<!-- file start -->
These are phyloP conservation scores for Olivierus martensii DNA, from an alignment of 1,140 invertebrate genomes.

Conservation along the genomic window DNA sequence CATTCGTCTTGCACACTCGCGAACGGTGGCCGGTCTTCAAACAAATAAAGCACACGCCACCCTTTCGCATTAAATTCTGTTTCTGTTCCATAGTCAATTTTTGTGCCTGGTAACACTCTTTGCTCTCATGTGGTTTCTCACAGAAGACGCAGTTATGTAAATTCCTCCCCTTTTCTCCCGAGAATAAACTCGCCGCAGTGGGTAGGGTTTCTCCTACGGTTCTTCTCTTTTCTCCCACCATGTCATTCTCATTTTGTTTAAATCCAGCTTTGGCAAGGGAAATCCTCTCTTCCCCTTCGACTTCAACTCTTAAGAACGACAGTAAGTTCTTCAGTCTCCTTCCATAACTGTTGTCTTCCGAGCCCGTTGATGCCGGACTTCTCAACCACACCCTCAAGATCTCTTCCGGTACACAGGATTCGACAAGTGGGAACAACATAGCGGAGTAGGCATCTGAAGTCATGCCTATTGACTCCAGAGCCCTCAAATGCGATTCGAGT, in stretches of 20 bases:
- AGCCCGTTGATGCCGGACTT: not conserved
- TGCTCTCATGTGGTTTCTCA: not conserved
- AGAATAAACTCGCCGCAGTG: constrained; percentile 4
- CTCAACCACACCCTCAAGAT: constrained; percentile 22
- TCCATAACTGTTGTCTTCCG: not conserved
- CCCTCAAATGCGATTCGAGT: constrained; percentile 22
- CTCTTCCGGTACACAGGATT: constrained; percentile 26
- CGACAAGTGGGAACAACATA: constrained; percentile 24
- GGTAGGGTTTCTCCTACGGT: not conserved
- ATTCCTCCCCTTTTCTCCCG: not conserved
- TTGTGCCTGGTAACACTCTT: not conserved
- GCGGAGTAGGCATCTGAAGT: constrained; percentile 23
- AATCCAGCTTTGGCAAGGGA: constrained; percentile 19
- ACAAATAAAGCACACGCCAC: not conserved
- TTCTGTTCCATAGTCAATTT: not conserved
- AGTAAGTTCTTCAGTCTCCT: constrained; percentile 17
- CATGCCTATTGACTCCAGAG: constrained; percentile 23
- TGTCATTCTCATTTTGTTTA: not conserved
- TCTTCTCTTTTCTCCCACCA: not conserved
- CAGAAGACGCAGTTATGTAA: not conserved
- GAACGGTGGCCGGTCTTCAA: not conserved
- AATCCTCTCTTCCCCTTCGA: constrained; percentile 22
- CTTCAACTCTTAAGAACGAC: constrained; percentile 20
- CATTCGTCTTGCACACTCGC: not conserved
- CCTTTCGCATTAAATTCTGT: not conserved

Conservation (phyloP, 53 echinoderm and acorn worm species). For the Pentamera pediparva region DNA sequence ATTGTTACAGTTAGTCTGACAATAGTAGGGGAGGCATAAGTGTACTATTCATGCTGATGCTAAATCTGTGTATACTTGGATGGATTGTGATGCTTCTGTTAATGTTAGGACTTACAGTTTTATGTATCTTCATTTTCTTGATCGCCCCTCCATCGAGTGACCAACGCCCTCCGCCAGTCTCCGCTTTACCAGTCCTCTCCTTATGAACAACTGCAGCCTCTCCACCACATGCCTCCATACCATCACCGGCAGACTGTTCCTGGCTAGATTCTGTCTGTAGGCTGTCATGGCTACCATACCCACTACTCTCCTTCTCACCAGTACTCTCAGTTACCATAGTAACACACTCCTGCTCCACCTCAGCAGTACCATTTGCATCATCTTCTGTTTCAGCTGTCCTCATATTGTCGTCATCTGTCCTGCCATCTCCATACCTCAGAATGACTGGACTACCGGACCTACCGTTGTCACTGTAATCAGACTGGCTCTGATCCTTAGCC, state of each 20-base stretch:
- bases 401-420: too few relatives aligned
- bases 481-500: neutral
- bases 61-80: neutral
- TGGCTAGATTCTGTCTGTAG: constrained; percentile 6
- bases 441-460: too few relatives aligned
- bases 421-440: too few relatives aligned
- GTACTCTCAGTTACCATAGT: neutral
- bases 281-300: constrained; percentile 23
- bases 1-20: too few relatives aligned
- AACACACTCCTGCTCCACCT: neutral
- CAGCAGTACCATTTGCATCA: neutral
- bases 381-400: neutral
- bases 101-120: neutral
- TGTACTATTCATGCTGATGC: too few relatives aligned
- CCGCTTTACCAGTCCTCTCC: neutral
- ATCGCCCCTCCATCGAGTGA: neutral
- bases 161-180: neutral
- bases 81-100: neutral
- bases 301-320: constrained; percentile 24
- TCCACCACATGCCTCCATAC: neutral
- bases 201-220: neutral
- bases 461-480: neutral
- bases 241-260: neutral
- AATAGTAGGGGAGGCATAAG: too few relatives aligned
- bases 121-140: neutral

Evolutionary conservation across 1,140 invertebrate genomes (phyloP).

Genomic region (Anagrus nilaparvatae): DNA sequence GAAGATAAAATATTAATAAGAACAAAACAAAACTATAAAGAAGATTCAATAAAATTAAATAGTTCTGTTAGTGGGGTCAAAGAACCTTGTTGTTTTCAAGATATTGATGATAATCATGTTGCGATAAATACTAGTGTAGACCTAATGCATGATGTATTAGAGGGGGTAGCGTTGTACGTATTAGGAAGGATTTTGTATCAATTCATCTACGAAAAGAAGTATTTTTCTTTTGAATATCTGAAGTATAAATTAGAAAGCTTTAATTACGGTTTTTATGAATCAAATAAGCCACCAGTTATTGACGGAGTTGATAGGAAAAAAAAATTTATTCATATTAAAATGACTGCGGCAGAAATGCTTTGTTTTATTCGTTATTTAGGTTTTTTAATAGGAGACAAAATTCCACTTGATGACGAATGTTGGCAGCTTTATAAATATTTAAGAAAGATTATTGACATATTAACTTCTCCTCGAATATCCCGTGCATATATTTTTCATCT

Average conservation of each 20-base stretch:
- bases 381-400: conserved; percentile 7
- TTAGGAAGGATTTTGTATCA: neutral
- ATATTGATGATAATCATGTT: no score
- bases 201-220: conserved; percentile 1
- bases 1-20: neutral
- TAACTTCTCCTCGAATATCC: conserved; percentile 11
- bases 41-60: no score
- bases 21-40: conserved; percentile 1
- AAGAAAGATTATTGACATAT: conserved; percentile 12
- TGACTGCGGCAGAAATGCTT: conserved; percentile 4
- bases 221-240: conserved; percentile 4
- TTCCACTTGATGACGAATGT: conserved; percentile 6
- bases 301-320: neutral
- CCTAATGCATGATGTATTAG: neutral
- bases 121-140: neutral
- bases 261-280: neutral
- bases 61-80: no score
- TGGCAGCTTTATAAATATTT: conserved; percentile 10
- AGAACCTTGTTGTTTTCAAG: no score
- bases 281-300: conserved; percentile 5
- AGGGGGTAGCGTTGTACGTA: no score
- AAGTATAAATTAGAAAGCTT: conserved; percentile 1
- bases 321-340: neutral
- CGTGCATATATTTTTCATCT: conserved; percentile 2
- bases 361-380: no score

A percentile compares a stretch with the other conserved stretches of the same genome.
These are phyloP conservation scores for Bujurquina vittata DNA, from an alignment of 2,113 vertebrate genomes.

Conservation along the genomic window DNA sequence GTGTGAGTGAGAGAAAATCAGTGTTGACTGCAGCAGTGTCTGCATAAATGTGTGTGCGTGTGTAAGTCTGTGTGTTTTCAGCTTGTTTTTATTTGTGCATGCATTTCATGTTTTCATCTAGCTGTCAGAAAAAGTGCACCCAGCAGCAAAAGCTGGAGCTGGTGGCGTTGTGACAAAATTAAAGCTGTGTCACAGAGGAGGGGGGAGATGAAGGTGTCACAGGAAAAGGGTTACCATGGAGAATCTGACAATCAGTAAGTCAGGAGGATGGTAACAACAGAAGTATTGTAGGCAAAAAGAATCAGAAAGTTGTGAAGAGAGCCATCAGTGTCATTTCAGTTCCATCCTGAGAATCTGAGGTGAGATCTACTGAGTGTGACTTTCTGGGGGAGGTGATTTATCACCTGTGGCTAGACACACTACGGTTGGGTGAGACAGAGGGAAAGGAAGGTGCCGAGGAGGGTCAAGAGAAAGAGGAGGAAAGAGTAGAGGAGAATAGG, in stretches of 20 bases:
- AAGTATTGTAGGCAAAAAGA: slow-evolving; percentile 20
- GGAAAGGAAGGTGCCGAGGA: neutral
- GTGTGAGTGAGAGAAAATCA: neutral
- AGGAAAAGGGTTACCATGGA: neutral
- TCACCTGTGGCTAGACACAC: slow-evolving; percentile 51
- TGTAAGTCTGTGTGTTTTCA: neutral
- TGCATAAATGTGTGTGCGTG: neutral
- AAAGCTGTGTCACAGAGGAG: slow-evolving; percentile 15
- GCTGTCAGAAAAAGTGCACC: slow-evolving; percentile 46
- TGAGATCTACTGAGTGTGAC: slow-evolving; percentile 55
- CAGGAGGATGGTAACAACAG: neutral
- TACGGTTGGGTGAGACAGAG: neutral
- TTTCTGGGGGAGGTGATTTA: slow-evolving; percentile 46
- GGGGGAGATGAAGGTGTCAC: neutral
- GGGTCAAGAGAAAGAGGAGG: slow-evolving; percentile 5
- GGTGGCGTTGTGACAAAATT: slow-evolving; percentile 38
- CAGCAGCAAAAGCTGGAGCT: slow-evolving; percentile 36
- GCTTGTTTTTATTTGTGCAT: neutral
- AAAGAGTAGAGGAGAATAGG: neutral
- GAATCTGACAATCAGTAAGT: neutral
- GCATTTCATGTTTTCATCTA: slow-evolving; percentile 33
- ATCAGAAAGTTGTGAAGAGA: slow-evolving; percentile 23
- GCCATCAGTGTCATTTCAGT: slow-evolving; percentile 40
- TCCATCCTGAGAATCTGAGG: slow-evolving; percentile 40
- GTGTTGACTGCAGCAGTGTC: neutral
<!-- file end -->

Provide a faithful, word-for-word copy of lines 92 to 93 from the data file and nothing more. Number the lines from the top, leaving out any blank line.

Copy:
- AAAGCTGTGTCACAGAGGAG: slow-evolving; percentile 15
- GCTGTCAGAAAAAGTGCACC: slow-evolving; percentile 46